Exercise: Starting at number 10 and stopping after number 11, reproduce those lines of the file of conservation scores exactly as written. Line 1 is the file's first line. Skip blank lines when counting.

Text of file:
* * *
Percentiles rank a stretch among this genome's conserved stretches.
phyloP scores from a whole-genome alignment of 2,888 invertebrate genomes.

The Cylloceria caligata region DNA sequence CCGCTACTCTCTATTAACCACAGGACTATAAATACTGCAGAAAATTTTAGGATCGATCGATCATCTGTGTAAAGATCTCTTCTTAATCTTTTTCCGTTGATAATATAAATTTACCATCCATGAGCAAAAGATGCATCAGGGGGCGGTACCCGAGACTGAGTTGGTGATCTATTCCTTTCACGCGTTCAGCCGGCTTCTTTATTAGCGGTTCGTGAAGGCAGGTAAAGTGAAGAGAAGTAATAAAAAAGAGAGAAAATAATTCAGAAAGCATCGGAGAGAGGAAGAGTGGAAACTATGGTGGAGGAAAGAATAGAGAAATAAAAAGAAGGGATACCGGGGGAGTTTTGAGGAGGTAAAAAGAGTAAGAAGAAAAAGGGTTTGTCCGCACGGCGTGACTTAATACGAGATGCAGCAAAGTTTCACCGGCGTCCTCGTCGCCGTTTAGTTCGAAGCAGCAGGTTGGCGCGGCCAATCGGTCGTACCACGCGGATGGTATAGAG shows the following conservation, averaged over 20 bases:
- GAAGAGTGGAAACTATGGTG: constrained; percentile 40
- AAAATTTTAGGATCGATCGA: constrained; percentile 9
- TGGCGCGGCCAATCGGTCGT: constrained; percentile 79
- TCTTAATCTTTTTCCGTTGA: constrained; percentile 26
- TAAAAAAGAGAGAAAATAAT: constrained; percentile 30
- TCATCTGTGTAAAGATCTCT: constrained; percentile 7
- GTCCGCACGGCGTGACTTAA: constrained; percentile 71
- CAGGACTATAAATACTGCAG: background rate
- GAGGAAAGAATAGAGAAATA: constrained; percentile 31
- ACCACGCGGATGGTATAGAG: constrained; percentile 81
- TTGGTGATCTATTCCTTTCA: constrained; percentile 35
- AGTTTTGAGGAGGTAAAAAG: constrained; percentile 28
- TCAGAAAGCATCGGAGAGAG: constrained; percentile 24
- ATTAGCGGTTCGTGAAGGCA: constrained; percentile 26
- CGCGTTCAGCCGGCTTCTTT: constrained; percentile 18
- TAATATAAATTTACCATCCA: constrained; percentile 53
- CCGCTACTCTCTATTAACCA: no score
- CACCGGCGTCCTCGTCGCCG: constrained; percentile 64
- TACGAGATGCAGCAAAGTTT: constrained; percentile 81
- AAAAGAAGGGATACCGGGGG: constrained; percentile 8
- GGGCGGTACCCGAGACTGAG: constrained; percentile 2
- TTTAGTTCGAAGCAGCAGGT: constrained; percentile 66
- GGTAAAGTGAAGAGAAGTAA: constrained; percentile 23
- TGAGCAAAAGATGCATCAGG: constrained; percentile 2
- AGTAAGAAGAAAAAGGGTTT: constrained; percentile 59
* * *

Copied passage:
- GTCCGCACGGCGTGACTTAA: constrained; percentile 71
- CAGGACTATAAATACTGCAG: background rate